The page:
Movie Review: “The Dissident” Looks at the Death of Jamal Khashoggi

Movie Review: “The Dissident” Looks at the Death of Jamal Khashoggi

“The Dissident” is a first-rate examination of a despicable crime, committed on the international stage.

It’s been quite a year for documentaries about recent shadowy assassinations that were likely carried out by foreign dictatorships.

Earlier this month, there was “Assassins,” from director Ryan White, about the killing of Kim Jong-un’s half-brother, Kim Jong-nam, in Malaysia in 2017. Earlier this fall, there was “Kingdom of Silence,” directed by Rick Rowley and executive produced by Alex Gibney, which looked at the 2018 assassination of journalist Jamal Khashoggi, very possibly under the orders of Saudi Arabia’s de facto ruler, Crown Prince Mohammed bin Salman (known as MBS).

Now, there’s another documentary about the murder of Khashoggi, called “The Dissident,” which recently opened in a handful of theaters, before a video on demand release early next year. Directed Oscar winner Bryan Fogel, “The Dissident” is a tick better than the Rowley/Gibney documentary, thanks mostly to a brisker pace. The two films, though, have a great deal of overlap, covering much of the same ground, interviewing many of the same people, and coming to most of the same conclusions.

Fogel’s previous film was “Icarus,” which won the Best Documentary Oscar in 2017. That film started as a goofy project about Fogel trying to succeed in a bike race, and embracing blood doping. This leads him to stumble into a web of international intrigue involving Russia’s Olympic doping program. Like a lot of the best nonfiction films, it ended up in a place very far afield from what was initially planned.

“The Dissident” is a bit more straightforward. It goes through Khashoggi’s story, from his work as a journalist to his clashes with the Saudi regime to the specifics of his murder. There’s also much material about the rise of MBS, his campaign to seduce the political and business elite of the United States, and how that clashed first with a massive purge against his rivals and the widespread suspicion that he had directly ordered the brutal murder of a prominent journalist from a major American newspaper.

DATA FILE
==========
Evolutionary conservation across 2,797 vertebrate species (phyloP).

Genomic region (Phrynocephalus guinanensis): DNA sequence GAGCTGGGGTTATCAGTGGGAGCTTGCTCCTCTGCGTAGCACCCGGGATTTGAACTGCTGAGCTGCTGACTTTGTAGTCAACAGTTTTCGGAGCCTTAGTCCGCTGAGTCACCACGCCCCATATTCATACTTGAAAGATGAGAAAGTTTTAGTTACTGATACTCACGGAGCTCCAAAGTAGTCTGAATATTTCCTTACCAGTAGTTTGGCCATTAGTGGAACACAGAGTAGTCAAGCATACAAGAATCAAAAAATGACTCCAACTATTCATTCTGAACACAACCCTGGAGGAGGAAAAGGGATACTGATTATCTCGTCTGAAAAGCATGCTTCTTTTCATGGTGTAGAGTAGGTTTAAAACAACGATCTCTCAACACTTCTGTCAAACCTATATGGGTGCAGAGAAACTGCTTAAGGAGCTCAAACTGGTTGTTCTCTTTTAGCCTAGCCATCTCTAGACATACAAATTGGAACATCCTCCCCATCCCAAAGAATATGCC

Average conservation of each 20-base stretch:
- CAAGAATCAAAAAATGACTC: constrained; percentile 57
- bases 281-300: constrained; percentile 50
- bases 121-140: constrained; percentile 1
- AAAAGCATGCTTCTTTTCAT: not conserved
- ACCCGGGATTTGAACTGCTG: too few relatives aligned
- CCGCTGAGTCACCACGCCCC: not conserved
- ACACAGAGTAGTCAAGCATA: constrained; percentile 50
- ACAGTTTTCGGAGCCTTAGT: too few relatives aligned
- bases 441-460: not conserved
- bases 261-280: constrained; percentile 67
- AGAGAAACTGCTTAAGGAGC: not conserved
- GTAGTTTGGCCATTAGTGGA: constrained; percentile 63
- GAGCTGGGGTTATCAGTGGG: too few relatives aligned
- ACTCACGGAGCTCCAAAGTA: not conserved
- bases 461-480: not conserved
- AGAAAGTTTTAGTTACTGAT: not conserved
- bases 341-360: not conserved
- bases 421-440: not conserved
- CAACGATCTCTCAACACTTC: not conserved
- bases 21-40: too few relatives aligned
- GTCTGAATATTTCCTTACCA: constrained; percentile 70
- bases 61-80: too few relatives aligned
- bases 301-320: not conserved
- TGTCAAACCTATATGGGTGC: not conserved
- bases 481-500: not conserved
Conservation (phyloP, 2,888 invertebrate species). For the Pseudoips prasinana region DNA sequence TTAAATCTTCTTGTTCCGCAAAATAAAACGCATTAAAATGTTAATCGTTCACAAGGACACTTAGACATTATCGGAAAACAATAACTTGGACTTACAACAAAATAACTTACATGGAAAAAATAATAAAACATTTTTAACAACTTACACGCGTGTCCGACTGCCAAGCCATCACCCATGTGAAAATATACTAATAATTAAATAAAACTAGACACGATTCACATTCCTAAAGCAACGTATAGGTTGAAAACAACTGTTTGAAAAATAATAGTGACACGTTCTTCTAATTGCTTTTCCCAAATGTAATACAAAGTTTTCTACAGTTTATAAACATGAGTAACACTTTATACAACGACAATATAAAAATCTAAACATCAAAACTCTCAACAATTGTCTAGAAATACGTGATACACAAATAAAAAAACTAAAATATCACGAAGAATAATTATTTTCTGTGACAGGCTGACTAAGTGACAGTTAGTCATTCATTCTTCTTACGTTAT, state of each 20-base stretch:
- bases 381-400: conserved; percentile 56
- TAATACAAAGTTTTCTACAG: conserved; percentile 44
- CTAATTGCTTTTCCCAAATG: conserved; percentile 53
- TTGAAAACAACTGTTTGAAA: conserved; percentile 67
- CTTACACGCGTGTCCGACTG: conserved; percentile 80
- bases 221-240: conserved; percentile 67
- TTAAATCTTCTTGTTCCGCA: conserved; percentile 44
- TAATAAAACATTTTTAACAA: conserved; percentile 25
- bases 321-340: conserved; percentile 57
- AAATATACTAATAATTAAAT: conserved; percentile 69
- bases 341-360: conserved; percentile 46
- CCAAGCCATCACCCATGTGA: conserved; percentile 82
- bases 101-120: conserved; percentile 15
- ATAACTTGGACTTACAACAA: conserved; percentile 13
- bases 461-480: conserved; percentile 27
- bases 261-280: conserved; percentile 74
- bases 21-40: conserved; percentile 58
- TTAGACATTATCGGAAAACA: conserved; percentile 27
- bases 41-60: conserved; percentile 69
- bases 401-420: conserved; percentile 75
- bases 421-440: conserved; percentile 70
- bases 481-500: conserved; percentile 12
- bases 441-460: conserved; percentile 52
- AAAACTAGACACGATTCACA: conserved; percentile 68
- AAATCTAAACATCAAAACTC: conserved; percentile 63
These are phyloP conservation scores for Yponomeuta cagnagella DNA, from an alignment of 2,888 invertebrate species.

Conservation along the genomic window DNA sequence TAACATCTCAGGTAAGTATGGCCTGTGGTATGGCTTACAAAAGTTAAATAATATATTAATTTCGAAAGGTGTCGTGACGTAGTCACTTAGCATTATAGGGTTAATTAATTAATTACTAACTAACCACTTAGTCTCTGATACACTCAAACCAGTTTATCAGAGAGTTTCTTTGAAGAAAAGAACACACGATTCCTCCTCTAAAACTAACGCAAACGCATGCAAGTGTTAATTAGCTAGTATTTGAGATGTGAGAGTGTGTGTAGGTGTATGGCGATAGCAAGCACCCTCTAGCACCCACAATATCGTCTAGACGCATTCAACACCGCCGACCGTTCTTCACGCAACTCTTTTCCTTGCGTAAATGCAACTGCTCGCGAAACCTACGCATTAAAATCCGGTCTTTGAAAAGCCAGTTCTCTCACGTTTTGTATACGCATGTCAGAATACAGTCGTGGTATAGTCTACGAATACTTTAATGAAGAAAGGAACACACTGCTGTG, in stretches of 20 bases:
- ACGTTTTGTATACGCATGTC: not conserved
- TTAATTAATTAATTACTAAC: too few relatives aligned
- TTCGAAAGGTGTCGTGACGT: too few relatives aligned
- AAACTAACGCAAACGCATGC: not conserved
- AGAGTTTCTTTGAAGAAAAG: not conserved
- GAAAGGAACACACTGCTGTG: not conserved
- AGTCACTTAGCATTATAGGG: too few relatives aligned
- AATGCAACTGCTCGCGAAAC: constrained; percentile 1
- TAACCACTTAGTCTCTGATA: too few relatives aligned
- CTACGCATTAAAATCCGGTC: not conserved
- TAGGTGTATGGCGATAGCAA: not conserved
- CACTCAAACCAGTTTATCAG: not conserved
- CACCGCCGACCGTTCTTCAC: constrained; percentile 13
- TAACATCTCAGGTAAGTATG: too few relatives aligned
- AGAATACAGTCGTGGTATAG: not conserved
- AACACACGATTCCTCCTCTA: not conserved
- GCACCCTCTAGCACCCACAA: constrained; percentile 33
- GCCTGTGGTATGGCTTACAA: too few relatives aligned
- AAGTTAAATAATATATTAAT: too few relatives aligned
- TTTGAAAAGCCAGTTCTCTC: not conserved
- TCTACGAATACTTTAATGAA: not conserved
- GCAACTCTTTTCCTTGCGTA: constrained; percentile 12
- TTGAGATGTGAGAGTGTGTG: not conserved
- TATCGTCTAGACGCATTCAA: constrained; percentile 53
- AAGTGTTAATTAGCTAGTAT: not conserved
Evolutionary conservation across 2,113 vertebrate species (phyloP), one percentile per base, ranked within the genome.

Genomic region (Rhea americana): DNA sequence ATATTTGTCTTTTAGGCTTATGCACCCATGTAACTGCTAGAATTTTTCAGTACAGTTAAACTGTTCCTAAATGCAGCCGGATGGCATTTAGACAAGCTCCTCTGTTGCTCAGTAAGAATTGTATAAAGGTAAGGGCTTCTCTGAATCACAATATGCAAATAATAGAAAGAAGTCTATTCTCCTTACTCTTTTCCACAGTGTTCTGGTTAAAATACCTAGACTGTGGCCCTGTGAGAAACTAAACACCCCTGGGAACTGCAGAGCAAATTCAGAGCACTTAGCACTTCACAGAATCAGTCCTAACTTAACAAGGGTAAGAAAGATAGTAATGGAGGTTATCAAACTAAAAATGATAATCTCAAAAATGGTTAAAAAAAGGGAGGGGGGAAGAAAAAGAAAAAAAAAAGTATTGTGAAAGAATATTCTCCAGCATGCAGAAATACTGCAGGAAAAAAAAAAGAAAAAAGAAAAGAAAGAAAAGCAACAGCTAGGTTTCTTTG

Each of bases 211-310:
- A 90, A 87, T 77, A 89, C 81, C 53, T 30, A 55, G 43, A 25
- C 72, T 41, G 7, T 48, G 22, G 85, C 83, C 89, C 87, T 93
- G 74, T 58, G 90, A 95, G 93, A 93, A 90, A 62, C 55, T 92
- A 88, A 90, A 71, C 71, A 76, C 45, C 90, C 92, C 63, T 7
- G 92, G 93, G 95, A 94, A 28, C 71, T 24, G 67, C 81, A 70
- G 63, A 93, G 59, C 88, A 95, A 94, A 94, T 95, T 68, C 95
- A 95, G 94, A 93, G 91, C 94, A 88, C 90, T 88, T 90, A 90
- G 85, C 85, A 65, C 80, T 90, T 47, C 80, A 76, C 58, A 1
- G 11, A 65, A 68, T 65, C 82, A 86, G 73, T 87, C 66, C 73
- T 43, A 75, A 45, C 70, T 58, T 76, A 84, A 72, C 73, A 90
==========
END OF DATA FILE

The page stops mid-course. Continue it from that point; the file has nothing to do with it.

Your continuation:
The film, much more than the other documentary, paints a vivid picture of Khashoggi the man, showing him as someone who couldn’t imagine keeping his mouth shut—something that regularly got him fired from jobs prior to his arrival in the United States. And there’s much vivid discussion of Khashoggi’s actual murder, which is certainly not for the squeamish.

Last week, The New York Times ran a feature about “The Dissident,” which dealt mostly with the film’s struggle in gaining distribution. It took “The Dissident” many months to strike a deal, and the major streaming services (Netflix, Amazon) stayed away, even though the same director’s Oscar-winning previous film was distributed by Netflix. The film ended up distributed through a theatrical/VOD hybrid by an obscure outfit called Briarcliff Entertainment, and the implication of the Times article was that more major services avoided the film due to a fear of crossing the Saudi royal family.

There may be some truth to that, although it’s worth noting that the previous documentary about Khashoggi, “Kingdom of Silence,” did get distribution, through the Viacom-owned Showtime—that film is not mentioned in the Times piece—and that controversial documentaries with potential to anger the powerful are distributed through major distribution channels all the time. The film, after all, was distributed, although I’m wondering how Briarcliff Entertainment feels about the New York Times writing a feature about their film and dwelling for much of it on how surprisingly small-time they are.

I do buy, however, that the film’s frank discussion of Jeff Bezos’ sex scandal, and the Saudis’ role in it, may very well have soured Amazon Prime Video on pursuing it.

However it’s experienced, “The Dissident” is a first-rate examination of a despicable crime, committed on the international stage.

 Stephen Silver, a technology writer for The National Interest, is a journalist, essayist and film critic, who is also a contributor to Philly Voice, Philadelphia Weekly, the Jewish Telegraphic Agency, Living Life Fearless, Backstage magazine, Broad Street Review and Splice Today. The co-founder of the Philadelphia Film Critics Circle, Stephen lives in suburban Philadelphia with his wife and two sons. Follow him on Twitter at @StephenSilver.

Image: Reuters.